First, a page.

Frequency divider

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A frequency divider is an electronic circuit that reduces an input frequency in a certain integer division ratio. The circuits for this are implemented largely digitally , for example with counting circuits made up of bistable multivibrators or with ring counters .

The input signal is a square wave voltage , one edge of which is evaluated. This must be steep enough; their rise or fall time must not exceed certain values, which are of the order of 50 ns for the TTL components that are preferably used . Other signal curves (for example sine) must be converted into a square wave using a Schmitt trigger . The Schmitt trigger is partly already included in integrated flip-flops. The output waveform can be symmetrical or asymmetrical.

Frequency divider 8: 1 from 3 T flip-flops , which detect rising edges


Asynchronous frequency divider 10: 1 of 4 T flip-flops; the carry output Ü can be connected to the clock input T of another counting stage for the next higher decimal place. Each flip-flop reacts to a falling edge.
Signal-time diagram for the above divisor
Synchronous frequency divider 10: 1 from JK flip-flops .
To enable the counter, input E is connected to "logical 1"; If there are counting levels attached for more significant digits, E is connected to output A of the preliminary stage. The signal to be counted is applied to T and connected through all stages.
Asynchronous divider 6: 1 from JK flip-flops; unused inputs are at "logical 1"

To set up simple asynchronous frequency dividers for square signals, edge - controlled flip - flops can be connected directly one after the other. Some flip-flop designs change their output signal to the opposite on a fixed (rising or falling) edge in the input signal with suitable switching. After every two of these edges at the input, a rectified edge occurs at the output, see “Q 1 ” versus “T” in the signal-time diagram ; the frequency of an applied clock is divided by 2.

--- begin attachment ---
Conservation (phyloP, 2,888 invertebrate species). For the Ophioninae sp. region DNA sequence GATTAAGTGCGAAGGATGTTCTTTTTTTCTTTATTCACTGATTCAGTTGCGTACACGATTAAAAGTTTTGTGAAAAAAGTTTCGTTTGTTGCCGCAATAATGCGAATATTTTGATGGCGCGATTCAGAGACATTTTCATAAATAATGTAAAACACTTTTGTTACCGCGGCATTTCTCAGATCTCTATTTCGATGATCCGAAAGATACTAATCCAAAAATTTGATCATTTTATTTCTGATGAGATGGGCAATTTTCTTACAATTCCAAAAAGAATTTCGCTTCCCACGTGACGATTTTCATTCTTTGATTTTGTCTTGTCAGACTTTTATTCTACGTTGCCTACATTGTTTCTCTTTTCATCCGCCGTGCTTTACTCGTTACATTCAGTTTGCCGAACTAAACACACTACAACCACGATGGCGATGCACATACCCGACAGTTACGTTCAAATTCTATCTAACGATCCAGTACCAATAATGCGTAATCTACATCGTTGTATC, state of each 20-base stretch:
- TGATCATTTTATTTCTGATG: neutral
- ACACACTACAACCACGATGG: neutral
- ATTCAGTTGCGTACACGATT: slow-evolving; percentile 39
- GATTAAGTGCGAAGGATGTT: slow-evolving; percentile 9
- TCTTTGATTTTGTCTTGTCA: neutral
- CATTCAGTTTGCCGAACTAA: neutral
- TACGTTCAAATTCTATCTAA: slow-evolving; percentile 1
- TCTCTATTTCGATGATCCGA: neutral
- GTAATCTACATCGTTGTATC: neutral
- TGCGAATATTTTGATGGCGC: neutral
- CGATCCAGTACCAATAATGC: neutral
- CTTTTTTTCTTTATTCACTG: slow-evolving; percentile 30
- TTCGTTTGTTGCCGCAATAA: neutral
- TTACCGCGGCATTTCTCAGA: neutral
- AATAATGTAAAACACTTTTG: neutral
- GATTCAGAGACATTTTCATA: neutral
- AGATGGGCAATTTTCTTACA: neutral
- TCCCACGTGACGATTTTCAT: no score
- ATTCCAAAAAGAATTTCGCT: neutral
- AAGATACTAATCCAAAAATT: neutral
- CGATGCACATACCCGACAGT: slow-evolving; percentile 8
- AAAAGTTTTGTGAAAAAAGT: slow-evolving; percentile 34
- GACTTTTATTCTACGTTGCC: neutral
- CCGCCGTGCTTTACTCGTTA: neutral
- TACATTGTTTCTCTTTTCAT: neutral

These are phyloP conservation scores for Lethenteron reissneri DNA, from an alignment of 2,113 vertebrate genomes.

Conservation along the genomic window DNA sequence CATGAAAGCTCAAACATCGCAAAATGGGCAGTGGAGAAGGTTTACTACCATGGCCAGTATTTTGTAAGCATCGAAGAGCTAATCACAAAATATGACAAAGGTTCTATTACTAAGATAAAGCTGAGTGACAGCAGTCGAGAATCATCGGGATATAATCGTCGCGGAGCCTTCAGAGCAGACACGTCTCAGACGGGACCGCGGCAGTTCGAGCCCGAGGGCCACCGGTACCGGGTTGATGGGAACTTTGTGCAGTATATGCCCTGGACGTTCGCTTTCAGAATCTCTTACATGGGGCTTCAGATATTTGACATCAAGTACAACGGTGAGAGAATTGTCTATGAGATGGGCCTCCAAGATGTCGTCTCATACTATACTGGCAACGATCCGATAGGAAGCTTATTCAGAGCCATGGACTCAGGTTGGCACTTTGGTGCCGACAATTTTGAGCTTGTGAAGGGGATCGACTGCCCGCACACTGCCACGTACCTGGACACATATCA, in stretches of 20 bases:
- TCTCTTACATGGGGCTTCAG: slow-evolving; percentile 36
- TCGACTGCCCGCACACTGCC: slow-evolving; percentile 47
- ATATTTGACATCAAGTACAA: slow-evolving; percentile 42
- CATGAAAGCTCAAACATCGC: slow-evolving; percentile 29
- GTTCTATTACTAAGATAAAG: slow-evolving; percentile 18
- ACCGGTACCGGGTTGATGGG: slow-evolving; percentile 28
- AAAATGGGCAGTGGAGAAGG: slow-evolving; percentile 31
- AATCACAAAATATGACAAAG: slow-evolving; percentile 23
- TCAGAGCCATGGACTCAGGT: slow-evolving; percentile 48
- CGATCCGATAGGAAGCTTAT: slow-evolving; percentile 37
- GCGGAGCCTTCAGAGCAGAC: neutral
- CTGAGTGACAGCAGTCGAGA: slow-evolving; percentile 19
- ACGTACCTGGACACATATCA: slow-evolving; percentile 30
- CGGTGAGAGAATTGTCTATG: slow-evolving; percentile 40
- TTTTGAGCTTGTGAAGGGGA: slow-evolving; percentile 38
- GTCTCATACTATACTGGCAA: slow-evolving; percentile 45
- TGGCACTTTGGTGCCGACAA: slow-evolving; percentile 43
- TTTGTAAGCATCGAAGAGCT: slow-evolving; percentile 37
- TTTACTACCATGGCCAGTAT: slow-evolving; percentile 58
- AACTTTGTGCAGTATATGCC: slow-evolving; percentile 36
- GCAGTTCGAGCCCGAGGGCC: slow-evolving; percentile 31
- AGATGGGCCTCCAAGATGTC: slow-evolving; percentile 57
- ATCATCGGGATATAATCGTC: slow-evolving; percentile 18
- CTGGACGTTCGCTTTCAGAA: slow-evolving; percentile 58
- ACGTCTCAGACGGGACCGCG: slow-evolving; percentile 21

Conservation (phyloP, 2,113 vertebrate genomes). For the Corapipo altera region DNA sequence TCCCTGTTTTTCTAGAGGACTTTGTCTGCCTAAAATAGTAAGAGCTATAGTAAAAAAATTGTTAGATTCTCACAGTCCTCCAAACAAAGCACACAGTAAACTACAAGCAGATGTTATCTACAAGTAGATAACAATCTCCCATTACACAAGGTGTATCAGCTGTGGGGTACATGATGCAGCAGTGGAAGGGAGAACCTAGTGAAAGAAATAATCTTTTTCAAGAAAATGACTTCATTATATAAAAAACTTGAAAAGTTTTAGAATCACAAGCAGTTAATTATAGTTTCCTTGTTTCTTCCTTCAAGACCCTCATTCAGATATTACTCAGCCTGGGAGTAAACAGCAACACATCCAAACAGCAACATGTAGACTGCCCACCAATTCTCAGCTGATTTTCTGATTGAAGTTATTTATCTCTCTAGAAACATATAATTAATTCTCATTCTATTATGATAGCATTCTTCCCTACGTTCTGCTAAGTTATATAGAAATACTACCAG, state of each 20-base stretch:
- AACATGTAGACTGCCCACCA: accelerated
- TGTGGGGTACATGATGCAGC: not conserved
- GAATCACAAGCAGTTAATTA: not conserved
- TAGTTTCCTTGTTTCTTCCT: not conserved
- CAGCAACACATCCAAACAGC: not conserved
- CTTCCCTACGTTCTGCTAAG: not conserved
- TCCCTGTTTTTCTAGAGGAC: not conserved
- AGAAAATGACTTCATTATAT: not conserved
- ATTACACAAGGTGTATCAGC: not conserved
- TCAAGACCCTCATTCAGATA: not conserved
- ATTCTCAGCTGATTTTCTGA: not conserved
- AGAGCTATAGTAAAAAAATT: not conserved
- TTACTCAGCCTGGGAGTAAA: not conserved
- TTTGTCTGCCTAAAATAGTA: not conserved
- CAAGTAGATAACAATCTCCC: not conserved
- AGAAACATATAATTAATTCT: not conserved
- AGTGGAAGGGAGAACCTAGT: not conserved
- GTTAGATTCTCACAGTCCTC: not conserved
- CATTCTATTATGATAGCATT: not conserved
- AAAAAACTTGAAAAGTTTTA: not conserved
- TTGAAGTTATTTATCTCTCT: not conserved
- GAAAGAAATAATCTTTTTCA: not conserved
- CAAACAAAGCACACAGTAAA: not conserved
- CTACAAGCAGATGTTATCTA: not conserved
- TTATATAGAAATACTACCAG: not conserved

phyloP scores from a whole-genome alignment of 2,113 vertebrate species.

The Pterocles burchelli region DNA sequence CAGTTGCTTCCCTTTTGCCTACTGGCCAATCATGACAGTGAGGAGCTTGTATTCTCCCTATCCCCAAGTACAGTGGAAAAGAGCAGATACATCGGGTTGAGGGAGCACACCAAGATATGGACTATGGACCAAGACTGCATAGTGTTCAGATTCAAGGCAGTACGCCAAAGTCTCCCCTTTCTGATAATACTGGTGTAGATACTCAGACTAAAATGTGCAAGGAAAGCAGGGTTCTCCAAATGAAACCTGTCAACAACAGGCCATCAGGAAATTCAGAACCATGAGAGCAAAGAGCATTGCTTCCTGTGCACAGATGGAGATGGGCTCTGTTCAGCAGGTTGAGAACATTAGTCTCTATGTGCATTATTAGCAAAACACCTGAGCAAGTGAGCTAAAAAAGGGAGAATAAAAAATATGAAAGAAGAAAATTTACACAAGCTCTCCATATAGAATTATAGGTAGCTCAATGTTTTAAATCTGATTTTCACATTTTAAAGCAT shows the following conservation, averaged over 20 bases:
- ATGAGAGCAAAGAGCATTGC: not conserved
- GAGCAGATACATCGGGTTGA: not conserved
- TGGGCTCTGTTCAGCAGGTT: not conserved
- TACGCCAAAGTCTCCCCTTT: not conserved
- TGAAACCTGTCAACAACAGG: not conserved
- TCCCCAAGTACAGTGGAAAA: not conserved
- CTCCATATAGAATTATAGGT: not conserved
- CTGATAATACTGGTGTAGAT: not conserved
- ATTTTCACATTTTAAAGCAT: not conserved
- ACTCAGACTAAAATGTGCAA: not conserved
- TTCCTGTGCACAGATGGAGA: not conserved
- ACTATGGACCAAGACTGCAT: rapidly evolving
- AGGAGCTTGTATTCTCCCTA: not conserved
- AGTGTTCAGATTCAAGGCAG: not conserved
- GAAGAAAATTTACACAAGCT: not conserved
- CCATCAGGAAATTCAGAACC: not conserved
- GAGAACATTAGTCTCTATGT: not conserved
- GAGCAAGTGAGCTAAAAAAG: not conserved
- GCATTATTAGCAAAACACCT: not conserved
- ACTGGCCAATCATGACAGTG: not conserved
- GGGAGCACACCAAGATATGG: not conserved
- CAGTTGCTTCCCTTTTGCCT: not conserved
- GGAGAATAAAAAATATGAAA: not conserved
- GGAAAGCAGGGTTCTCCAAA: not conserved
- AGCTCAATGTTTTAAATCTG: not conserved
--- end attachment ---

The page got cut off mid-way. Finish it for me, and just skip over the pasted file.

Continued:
For use as a frequency divider, there are special flip-flop circuits, which are also known as counters . The division ratio is preferably the powers of 2 or 10. Other divisions are also possible through suitable wiring. The circuit diagram of the divider 10: 1 contains a divider 2: 1 and a divider 5: 1. The divisor 6: 1 is made up of divisors 2: 1 and 3: 1. Similar circuits can be connected in series, for example for a ratio of 1000: 1. A reset line that can bring each memory element into a defined initial state independently of the clock cycle is not shown, but is always required.

A distinction is made between asynchronous counters , in which delays occur due to gate delay times , and synchronous counters , which are faster and often more complex. Another possibility are so-called machines .

In addition to electronic methods for frequency division, mechanical, pneumatic and optical principles can also be used.


Digital-electronic frequency dividers are widely used. They can be found, for example, in quartz watches , computers and their clock generators , in the PLLs of radio and television sets , electronic organs , stepper motors and measuring devices such as frequency counters , timers and voltmeters based on the dual slope method . If the frequency is known, for example from a quartz oscillator , frequency dividers become timers in which a period of time is generated proportional to the division ratio of period durations.

Measurement limits

Standard  circuits reach around 100 MHz (10 8 Hz), the fastest circuits can work up to around 10 11  Hz. The combination of very fast electronics and laser is called a frequency comb and allows measurements up to 10 15  Hz.

Individual evidence

  1. ^ Dieter Stoll: Circuits of communications engineering. Vieweg, 1988, p. 139